Many areas in the UK, such as shopping centers and streets, have surveillance cameras. But Broughton residents had had enough and formed a human chain to keep out a car that was shooting for Google Street View. Paul Jacobs noticed the car and got ticked off enough to round up his neighbors to block the road. By the time the police showed up, the car had left the area. This is not the first time Street View has had complaints. Pictures of shelters for battered woman in the U.S. were previously removed.
Read More | ABC News
Rumor has it that Google may be buying Twitter. Michael Arrington of TechCrunch reports that he has two unnamed sources who say that they are in the late stages of negotiations. Twitter already turned down an offer from Facebook, although that deal involved overvalued stock. Google plans on paying cash and/or public stock. We guess that this is a win-win for both. Twitter founders Evan Williams and Biz Stone have already sold Blogger to Google and considering that tweeting is more popular all the time, this will involve big profits down the line.
Read More | TechCrunch
Blackberry users can now search with Google Mobile by My Location and Voice. Tell it you want a hamburger and it will tell you where the closest restaurants are. It will store your location for faster and more relevant results. The application gives quick access to local and Internet news and images. You can test run it on your Blackberry by going to Google. The app will work with Blackberrys running on O/S 4.1+ and with Search by voice on O/S 4.2 and above, and they are working on a version for the Storm.
Read More | Google Mobile Blog
Sony is offereing its Reader users half a million public domain books. The Google optimized books are added to the 100,000 already available for the e-book. Included are such titles as “A Connecticut Yankee in King Arthur’s Court,” “The Awakening” and “The Letters of Jane Austen.” Google has been encoding books in the open electronic format ePub to make such titles more available to Sony and other e-book distributors.
Read More | NY Times
Google has a new tool that they are testing. PowerMeter will show home energy usage in real time on your PC. You set the rate of your electricity charge, plug in your appliance and a monitor will calculate the cost. Forty million trackers are already in use and Google predicts that another 100 million will be bought in the next few years. Studies show that those who have access to home energy information can save up to 15% of their electricity bills. PowerMeter is not yet available but should be soon.
Read More | CNN
YouTube has begun testing a sub-set of their partners with a charge for download. Most of them are available for about $.99 but only as MP4 files. They can be purchased through Google Checkout. This may put an end to the problems that site has had with studios like Warner. If the program is successful, look for them to allow all of its partners to charge for movies and TV shows on the site.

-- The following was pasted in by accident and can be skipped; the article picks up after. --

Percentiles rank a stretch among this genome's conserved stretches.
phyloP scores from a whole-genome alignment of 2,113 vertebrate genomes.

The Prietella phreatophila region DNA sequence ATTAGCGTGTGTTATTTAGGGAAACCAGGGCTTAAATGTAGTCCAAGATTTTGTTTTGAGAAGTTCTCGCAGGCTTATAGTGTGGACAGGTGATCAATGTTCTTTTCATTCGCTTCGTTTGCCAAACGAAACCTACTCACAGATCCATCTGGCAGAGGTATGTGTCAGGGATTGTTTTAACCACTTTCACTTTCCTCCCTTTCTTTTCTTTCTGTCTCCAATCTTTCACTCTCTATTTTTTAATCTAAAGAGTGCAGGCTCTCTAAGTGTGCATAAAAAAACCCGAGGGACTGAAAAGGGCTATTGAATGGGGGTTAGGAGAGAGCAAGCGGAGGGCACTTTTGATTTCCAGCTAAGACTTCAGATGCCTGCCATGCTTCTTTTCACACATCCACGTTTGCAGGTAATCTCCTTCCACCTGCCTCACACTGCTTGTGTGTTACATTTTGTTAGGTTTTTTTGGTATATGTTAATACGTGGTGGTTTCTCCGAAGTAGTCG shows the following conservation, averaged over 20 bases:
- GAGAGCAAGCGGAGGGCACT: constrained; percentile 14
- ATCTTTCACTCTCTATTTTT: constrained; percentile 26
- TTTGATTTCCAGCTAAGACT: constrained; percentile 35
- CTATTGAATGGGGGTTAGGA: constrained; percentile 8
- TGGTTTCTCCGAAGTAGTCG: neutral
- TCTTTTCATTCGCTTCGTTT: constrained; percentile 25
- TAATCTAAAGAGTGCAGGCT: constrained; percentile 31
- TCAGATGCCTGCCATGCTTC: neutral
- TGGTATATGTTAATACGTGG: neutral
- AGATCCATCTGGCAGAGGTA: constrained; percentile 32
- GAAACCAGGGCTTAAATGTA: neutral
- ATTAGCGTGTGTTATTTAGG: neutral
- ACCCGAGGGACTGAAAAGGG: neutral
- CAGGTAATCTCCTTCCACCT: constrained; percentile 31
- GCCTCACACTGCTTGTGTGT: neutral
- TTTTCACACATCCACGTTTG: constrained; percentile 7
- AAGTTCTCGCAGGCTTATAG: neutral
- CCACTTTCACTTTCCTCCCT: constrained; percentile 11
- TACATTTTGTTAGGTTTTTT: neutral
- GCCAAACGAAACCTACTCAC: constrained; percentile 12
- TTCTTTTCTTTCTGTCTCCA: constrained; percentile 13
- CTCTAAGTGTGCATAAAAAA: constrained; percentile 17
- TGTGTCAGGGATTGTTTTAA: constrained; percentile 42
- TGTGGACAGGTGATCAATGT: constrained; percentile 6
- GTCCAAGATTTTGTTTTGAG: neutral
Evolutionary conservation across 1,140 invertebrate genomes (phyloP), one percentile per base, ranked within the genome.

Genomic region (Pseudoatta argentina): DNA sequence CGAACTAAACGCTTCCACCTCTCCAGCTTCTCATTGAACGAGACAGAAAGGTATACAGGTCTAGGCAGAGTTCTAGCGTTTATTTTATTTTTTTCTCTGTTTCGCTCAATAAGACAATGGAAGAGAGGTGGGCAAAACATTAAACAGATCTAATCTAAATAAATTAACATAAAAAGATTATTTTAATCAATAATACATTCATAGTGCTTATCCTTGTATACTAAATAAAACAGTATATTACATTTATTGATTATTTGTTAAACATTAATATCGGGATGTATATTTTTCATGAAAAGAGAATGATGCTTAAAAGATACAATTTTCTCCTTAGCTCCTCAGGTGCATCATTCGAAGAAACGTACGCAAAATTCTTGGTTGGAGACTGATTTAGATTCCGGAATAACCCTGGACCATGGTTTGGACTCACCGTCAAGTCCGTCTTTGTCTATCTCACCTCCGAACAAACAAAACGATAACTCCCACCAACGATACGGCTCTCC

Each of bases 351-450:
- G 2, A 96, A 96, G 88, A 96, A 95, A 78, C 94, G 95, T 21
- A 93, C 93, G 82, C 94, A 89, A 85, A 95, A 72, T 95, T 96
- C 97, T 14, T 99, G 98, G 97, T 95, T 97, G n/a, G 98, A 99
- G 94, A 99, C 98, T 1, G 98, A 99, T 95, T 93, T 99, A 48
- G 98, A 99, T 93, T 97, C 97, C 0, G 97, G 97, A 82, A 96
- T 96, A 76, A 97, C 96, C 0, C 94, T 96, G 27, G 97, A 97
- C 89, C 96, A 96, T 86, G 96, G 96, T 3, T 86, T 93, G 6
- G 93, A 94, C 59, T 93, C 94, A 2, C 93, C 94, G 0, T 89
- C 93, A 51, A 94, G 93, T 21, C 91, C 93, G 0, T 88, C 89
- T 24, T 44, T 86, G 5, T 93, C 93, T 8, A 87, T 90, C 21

Read More | Read Write Web
Google Latitude can help you keep track of friends and family on your cell phone. Find your buds and their status on a map, then contact them with a call, IM or SMS. You have to have a compatible phone with images enabled such as Android-powered cellies, BlackBerrys, Nokia smartphones and Java-enabled devices. If you have an iPhone or iPod, there are plans in the works for those, too. Google promises privacy but you might want to think about how much you want your friends to know about where you go and when. This is a free service but carrier charges may apply.
Read More | Google Latitude
Google has added 3D renderings of the ocean floor in its latest update since 4.3. Google Earth 5.0 is still free to download. Track gray whales, explore shipwrecks and see what the water looked like up to 50 years ago. Also in the new Google Earth are maps and satellite images of Mars, including probe landing spots, and you can save your toured places to share with other GE users.
Read More | Google Earth
Even Google can screw up. If you noticed yesterday that when you hit a search you got the error screen “may harm your computer,” you weren’t the only one. The period only lasted about 40 minutes but we guess that was long enough to freak a few Googlers out. Their engine works with stopbadware.org that helps find malicious software then sends a list to them. After updating Saturday, Google accidentally flagged all of their sites. The company attributed the problem to “human error.”
Read More | BBC
Word has come down that after the Chinese government decided to limit Internet usage, 3 of the sites in question decided to apologize. Gaming sites NetEase and SINA were two of them. Baidu also issued one “to the netizens at large for the negative impacts we brought upon the society.” They also claimed that they had deleted the content and links in question. The oddest remark came from the BBC’s Micky Bristow who said China is trying to protect its young people. We will see where this goes and get back to you “youngsters.”
Read More | BBC